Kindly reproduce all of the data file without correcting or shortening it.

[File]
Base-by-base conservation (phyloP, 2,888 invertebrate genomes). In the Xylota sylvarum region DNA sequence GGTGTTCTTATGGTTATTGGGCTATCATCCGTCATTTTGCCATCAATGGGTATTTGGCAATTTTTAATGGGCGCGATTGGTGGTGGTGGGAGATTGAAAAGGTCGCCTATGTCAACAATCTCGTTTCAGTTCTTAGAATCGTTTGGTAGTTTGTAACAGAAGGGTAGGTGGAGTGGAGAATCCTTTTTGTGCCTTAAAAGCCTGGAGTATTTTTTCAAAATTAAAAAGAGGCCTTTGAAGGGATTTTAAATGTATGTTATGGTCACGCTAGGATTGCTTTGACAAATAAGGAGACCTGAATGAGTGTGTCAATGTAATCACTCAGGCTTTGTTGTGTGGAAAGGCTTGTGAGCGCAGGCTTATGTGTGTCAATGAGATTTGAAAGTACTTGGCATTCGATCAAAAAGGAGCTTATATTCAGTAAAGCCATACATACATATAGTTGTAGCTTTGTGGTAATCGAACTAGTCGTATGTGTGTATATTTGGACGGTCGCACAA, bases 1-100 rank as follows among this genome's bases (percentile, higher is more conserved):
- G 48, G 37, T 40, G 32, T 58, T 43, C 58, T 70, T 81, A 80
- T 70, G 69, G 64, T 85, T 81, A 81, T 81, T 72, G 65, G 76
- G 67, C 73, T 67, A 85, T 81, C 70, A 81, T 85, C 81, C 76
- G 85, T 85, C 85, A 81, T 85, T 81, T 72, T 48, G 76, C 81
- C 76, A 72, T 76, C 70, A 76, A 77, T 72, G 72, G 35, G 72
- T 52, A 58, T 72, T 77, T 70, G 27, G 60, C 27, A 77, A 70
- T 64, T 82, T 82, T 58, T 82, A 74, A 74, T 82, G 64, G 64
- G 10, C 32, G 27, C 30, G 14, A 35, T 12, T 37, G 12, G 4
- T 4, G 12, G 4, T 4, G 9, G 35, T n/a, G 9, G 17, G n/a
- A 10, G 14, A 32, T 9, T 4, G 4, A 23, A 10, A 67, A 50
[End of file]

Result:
Base-by-base conservation (phyloP, 2,888 invertebrate genomes). In the Xylota sylvarum region DNA sequence GGTGTTCTTATGGTTATTGGGCTATCATCCGTCATTTTGCCATCAATGGGTATTTGGCAATTTTTAATGGGCGCGATTGGTGGTGGTGGGAGATTGAAAAGGTCGCCTATGTCAACAATCTCGTTTCAGTTCTTAGAATCGTTTGGTAGTTTGTAACAGAAGGGTAGGTGGAGTGGAGAATCCTTTTTGTGCCTTAAAAGCCTGGAGTATTTTTTCAAAATTAAAAAGAGGCCTTTGAAGGGATTTTAAATGTATGTTATGGTCACGCTAGGATTGCTTTGACAAATAAGGAGACCTGAATGAGTGTGTCAATGTAATCACTCAGGCTTTGTTGTGTGGAAAGGCTTGTGAGCGCAGGCTTATGTGTGTCAATGAGATTTGAAAGTACTTGGCATTCGATCAAAAAGGAGCTTATATTCAGTAAAGCCATACATACATATAGTTGTAGCTTTGTGGTAATCGAACTAGTCGTATGTGTGTATATTTGGACGGTCGCACAA, bases 1-100 rank as follows among this genome's bases (percentile, higher is more conserved):
- G 48, G 37, T 40, G 32, T 58, T 43, C 58, T 70, T 81, A 80
- T 70, G 69, G 64, T 85, T 81, A 81, T 81, T 72, G 65, G 76
- G 67, C 73, T 67, A 85, T 81, C 70, A 81, T 85, C 81, C 76
- G 85, T 85, C 85, A 81, T 85, T 81, T 72, T 48, G 76, C 81
- C 76, A 72, T 76, C 70, A 76, A 77, T 72, G 72, G 35, G 72
- T 52, A 58, T 72, T 77, T 70, G 27, G 60, C 27, A 77, A 70
- T 64, T 82, T 82, T 58, T 82, A 74, A 74, T 82, G 64, G 64
- G 10, C 32, G 27, C 30, G 14, A 35, T 12, T 37, G 12, G 4
- T 4, G 12, G 4, T 4, G 9, G 35, T n/a, G 9, G 17, G n/a
- A 10, G 14, A 32, T 9, T 4, G 4, A 23, A 10, A 67, A 50